Yvette Mayorga’s distinctive visual style of installation uses frosting—or acrylic that is piped to give the appearance of frosting—to build lands of confection populated with personal objects. “Pastillage,” her solo show at Roman Susan, includes elements that have become a part of her signature: a “Hello Kitty” color palette, garlands of petals and leaves piped directly onto the walls and luxury branding (sometimes literally, as in the case of a Nike swoosh marked on a bare bum).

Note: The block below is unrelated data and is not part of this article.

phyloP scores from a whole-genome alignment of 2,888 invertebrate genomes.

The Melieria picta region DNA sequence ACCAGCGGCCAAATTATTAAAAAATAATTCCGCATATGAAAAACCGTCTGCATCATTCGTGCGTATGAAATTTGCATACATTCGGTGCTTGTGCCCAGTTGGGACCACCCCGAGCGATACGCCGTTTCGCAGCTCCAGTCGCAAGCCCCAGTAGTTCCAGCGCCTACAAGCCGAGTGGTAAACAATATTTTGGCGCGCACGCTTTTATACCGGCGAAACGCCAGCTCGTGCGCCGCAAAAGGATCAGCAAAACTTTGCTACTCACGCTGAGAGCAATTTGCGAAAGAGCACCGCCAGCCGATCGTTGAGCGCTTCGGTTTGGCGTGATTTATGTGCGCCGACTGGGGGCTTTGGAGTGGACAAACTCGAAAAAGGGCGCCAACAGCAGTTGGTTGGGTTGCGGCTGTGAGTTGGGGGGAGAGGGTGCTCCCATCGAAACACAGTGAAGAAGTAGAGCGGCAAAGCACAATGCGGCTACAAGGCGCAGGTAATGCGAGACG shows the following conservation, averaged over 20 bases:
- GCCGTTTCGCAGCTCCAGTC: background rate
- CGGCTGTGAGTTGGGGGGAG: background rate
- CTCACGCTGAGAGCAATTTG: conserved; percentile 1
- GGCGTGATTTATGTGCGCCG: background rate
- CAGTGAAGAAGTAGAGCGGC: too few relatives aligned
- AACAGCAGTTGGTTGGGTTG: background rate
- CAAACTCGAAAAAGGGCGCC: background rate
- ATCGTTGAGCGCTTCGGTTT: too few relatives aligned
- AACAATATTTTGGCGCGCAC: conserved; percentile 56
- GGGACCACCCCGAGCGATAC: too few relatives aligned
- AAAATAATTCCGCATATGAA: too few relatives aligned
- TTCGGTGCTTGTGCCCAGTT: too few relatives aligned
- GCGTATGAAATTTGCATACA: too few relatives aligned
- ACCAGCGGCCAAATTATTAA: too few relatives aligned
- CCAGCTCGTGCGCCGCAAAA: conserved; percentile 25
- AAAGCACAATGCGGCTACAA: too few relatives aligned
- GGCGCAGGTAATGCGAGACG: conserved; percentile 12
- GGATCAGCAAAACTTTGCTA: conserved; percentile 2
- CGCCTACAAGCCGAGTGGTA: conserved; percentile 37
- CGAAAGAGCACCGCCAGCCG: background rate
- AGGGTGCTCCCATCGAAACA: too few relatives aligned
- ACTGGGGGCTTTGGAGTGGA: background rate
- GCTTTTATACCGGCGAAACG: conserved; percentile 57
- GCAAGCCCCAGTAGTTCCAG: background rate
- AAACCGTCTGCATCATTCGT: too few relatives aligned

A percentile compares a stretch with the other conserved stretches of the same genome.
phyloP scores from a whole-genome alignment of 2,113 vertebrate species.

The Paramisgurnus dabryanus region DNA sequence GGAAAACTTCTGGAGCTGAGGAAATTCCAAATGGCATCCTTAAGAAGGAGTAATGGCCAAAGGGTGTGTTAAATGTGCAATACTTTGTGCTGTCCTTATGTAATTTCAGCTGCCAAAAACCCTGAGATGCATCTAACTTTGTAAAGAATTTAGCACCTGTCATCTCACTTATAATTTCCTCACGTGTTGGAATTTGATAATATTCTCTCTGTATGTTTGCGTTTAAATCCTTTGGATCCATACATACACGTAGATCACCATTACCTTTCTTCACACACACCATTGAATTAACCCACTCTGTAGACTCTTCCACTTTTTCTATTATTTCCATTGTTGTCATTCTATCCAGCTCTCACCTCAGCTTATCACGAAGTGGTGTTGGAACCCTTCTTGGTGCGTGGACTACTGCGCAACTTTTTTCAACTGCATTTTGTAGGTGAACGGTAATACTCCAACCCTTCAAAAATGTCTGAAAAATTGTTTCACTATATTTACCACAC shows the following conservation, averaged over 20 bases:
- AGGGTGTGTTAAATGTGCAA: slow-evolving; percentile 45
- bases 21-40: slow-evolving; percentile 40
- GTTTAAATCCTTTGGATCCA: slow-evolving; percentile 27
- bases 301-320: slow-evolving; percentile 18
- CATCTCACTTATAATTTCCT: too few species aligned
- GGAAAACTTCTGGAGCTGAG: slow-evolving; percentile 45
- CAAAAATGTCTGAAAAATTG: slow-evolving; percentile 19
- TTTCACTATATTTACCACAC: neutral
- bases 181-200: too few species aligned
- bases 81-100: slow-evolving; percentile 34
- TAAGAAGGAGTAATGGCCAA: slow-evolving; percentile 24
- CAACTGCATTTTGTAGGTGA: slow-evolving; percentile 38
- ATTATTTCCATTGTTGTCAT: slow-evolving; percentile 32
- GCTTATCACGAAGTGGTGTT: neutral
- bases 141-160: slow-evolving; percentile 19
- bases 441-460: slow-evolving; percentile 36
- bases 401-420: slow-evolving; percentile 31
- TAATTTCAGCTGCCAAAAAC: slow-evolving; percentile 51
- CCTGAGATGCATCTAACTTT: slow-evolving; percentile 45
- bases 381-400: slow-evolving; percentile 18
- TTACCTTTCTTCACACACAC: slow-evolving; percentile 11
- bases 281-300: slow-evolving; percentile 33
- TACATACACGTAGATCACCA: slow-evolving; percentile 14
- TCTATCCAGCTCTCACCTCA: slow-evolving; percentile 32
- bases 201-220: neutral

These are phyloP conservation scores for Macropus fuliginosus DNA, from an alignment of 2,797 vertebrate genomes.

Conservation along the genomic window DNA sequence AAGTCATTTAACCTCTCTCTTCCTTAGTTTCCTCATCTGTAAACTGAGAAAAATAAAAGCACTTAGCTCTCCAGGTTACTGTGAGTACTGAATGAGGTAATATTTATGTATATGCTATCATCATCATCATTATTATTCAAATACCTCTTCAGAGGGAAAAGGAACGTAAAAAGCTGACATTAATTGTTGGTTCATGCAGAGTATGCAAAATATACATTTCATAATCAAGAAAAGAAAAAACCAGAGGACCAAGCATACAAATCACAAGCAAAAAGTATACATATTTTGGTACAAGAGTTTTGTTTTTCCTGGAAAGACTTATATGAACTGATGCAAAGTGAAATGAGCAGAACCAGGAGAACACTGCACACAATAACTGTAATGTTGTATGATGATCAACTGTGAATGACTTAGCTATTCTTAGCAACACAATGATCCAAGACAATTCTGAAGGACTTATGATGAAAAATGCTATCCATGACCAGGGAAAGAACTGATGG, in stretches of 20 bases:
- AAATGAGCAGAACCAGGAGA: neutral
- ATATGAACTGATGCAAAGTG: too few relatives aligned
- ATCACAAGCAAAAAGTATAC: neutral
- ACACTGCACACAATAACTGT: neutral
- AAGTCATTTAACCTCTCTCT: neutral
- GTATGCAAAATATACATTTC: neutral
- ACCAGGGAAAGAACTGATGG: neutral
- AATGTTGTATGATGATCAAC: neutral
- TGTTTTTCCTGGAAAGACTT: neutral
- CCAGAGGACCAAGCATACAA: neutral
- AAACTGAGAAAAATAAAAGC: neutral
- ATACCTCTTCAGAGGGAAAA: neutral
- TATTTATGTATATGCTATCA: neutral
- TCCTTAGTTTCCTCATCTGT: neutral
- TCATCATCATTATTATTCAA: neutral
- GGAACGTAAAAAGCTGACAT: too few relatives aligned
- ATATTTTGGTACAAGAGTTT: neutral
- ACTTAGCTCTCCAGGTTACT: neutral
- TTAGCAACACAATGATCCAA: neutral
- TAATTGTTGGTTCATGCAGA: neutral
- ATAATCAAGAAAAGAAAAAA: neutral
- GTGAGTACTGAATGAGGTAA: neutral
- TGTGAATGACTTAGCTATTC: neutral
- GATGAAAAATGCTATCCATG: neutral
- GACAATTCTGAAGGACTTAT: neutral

In past installations, Mayorga’s frosting made stark the difference between the perception of American prosperity and the reality of violent policing of immigrants at the border. “Pastillage” continues to explore the American Dream as her works dramatize excess and question access. Gendered colors, labor and signifiers of luxury are pushed to their most luscious and vivid extreme as a way to undermine the oppressive structures that created them. The show also continues her consideration of the formation of Mexican-American identities, but new works complicate past ideas on self-creation and agency.
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